By Rebecca White
I transplanted myself from Oregon to North Brooklyn in the nineties. As someone who cares about gardening, I had our backyard soil tested. The results? Luau-style pig roasts were out. Raised vegetable beds were in.* A tree wasn’t growing in Brooklyn, not even the crappy kind that symbolically signified our neighborhood was going to hell.
Last May, I went back to Oregon for a visit. It was the highest pollen index in a decade, but an inability to breathe wasn’t what had my attention. What struck me was that I knew the name of every single plant and flower I encountered. I felt like if all the people disappeared, I would still be able to hang out with my old friends Indian paint-brush and maidenhair fern. For some of the flowers, I even recalled their Latin family names from my 10th grade botany lab. My brain would compulsively spit out factoids: columbine is a member of the buttercup family. Butteracae.
Raised outside the city limits of nowheresville, as a kid I spent my afternoons and holidays picking crops and working for nurseries and a garden center. We hunted, fished, camped, hiked, and poached—well never-you-mind—but we spent a lot of time in the wild. Every trip out was an educational drill on plant and animal knowledge.
For a summer, I was a housepainter. We were working on a historical home where the owner had committed her entire yard to native flora. I had never met anyone of means who didn’t aspire to have the perfectly manicured suburban yard with shaped hedges. I had long been concerned about the effects of sprawl, but hadn’t considered the impact on native plants that could only survive in the valley. They would never make it on the salty cold coast or the dry high mountain desert. Long after the painting was done, I visited the garden often. I met other people who were native flora advocates. It was like belonging to the geekiest secret botanical society. You think you are a nerd for having been a Watchmen fan in the 80s? I dig native flora! Booyah!
This spring, I attended the Cherry Blossom Festival at the Brooklyn Botanic Garden and noticed a fenced off area with a sign, “New York Native Flora.” I got a spastic adrenaline rush. This was it! This was how I was going to get to know my native New York flora and stop feeling like a botanical tourist, estranged from the plants all around me. I hadn’t realized how I pined to know my chlorophyll neighbors. I have neglected them. I didn’t bring over casserole (nitrates?), or even introduce myself.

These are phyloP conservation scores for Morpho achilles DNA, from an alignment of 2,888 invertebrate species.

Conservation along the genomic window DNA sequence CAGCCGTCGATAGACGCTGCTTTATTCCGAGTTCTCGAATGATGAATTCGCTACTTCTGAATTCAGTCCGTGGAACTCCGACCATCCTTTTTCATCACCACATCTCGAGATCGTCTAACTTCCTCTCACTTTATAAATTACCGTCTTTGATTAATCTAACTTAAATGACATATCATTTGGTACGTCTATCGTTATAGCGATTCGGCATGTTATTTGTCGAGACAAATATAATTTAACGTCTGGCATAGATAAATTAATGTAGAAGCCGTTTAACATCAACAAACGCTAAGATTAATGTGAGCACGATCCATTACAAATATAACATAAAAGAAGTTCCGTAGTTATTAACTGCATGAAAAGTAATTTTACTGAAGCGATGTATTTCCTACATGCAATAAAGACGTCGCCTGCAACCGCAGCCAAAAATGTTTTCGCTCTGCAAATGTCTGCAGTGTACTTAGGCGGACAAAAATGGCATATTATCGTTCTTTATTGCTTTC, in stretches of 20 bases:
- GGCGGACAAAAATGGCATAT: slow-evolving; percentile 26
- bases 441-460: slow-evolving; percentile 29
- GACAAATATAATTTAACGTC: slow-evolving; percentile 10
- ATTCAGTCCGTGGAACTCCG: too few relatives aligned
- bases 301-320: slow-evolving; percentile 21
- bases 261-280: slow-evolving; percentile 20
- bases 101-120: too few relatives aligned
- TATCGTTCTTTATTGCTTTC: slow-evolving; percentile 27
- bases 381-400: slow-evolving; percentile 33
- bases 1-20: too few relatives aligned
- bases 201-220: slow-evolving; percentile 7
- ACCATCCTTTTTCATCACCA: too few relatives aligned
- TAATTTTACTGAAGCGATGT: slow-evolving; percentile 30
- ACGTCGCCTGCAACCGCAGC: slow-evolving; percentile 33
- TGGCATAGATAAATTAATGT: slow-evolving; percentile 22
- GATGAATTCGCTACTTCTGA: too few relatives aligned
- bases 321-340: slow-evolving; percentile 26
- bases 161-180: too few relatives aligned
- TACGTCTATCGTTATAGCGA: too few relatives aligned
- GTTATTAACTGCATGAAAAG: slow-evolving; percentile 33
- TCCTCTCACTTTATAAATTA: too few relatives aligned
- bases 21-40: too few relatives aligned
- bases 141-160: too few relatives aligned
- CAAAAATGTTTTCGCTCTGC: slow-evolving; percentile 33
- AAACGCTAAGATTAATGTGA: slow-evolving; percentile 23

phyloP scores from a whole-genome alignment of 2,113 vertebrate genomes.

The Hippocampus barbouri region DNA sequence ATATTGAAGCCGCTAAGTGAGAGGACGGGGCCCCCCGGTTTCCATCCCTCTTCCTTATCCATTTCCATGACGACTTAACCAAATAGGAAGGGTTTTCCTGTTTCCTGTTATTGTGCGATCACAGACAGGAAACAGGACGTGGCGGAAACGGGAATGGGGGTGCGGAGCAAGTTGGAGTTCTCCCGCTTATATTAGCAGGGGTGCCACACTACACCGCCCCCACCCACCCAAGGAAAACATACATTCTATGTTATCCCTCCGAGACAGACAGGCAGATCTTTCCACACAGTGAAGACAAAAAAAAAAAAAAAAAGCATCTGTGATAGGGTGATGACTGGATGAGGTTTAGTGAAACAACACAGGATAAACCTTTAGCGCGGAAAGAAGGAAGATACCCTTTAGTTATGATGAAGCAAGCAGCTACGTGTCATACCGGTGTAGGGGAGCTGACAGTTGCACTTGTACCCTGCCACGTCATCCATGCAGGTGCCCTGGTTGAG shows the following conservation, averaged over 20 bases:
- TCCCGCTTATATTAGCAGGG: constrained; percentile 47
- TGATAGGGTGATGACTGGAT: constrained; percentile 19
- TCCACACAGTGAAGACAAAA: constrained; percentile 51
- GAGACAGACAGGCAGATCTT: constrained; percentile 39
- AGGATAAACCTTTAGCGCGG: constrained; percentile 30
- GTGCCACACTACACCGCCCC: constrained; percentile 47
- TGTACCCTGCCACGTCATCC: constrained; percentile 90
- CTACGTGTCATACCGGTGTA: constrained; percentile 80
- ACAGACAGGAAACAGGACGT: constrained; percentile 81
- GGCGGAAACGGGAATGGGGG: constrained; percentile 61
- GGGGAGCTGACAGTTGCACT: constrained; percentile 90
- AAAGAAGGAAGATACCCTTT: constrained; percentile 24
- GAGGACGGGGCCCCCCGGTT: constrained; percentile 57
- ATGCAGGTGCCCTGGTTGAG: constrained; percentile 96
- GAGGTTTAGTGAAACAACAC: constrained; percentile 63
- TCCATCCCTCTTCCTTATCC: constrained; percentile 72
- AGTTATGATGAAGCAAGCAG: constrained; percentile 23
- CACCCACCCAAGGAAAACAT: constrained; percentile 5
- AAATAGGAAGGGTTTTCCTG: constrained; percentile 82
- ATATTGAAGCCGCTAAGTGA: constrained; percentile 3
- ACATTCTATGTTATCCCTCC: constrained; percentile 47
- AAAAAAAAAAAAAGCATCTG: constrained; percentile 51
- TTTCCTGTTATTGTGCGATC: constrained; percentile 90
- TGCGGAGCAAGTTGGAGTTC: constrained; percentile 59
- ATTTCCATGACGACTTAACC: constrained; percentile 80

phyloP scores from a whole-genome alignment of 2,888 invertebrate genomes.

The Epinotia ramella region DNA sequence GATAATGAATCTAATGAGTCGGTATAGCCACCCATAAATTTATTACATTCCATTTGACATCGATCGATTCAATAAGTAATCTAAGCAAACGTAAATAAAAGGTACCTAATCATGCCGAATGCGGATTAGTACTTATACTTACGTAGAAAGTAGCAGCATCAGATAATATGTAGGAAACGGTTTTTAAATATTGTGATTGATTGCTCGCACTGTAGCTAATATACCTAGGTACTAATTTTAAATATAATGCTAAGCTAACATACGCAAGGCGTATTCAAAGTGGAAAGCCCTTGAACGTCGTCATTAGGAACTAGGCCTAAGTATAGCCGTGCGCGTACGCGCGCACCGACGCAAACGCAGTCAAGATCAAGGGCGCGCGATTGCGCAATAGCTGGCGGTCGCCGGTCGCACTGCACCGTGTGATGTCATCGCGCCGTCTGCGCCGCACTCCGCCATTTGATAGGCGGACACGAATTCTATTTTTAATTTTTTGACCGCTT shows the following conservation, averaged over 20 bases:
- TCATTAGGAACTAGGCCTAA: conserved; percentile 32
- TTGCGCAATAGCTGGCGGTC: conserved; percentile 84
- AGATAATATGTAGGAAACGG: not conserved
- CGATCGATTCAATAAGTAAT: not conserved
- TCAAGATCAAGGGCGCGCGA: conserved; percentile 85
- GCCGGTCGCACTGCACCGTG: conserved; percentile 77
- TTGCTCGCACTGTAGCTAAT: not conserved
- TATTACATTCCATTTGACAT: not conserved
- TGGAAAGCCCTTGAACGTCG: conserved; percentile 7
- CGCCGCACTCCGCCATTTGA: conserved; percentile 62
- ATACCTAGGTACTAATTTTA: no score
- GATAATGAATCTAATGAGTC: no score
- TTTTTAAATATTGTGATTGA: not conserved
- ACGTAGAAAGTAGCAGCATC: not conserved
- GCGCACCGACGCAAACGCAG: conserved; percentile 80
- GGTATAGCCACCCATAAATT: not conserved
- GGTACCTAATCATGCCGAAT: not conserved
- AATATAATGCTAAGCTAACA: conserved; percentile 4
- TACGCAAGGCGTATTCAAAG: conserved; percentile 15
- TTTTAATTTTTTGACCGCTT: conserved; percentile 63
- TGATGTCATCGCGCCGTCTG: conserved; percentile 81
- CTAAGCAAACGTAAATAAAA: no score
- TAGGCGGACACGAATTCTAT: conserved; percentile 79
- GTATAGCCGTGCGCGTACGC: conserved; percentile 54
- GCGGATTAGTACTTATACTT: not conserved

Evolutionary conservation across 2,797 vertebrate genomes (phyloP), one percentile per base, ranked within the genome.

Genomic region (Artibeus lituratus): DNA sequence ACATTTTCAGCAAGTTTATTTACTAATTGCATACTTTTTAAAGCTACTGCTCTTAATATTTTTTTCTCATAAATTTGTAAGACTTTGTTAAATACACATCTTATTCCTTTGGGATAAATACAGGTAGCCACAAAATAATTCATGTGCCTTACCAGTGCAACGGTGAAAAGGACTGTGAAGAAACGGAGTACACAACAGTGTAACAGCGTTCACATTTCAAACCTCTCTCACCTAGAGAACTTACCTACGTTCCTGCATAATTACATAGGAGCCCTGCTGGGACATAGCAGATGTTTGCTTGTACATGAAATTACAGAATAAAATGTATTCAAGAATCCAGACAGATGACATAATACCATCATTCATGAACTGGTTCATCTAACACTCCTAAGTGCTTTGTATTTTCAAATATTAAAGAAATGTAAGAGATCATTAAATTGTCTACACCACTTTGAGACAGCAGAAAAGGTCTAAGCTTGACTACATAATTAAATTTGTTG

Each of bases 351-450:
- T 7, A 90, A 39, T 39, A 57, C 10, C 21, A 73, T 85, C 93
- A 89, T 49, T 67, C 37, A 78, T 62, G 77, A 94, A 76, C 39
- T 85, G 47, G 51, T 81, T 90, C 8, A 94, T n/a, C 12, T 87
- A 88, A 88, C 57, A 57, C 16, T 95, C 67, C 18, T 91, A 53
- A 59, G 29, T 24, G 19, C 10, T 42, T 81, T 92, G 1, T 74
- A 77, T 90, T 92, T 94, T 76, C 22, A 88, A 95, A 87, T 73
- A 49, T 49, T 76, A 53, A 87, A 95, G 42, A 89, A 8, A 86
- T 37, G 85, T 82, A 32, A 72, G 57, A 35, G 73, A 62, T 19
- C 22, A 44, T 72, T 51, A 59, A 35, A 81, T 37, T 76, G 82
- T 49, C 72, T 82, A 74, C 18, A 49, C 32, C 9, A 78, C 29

A tour was offered of the Native Flora Garden in July. I went and took copious notes. I was invigorated by the enthusiasm of the other attendees and the passion of the garden’s curator, Uli Lorimer. The garden only features species which can be found within 100 miles of the heart of New York City. In order to not poach plants, the garden works to create its own seed bank. It also collects plants from construction sites, carefully transplanted by volunteers who learn which areas are scheduled for demolition.
Most of us are familiar with the disturbing loss of plant species in far away rain forests, but unaware that native plants in our own neighborhoods are struggling to survive between our homes, sidewalks, and street cracks. I am only beginning to learn New York native flora, but it is riveting thus far. I will keep visiting the New York Native Flora Garden at BBG** and have purchased “A Guide to Native Plants of the New York City Region” by Margaret Gargiullo. The New York Flora Association has an online plant atlas at www.nyflora.org. Once I know more about the native flora, I can better advocate for my new friends. For instance, there is one native plant which. if you get its juices on your skin and then go into the sun, will give you giant pustules. Doesn’t botany slay? Getting to know you. Getting to know all about you…
*Luau style pig roasts involve putting the pig in a pit in the soil, with coals and roasting it over a couple of days. One would not wish to do this in this soil lest the toxins make their way into the piggy. If one has toxic soil in one’s yard, one will grow any food in raised beds—you have seen them with wood framing—which are slightly elevated above ground level. Raised beds have soil from a nursery, which is not toxic, and are lined with plastic to prevent contamination from the native soil.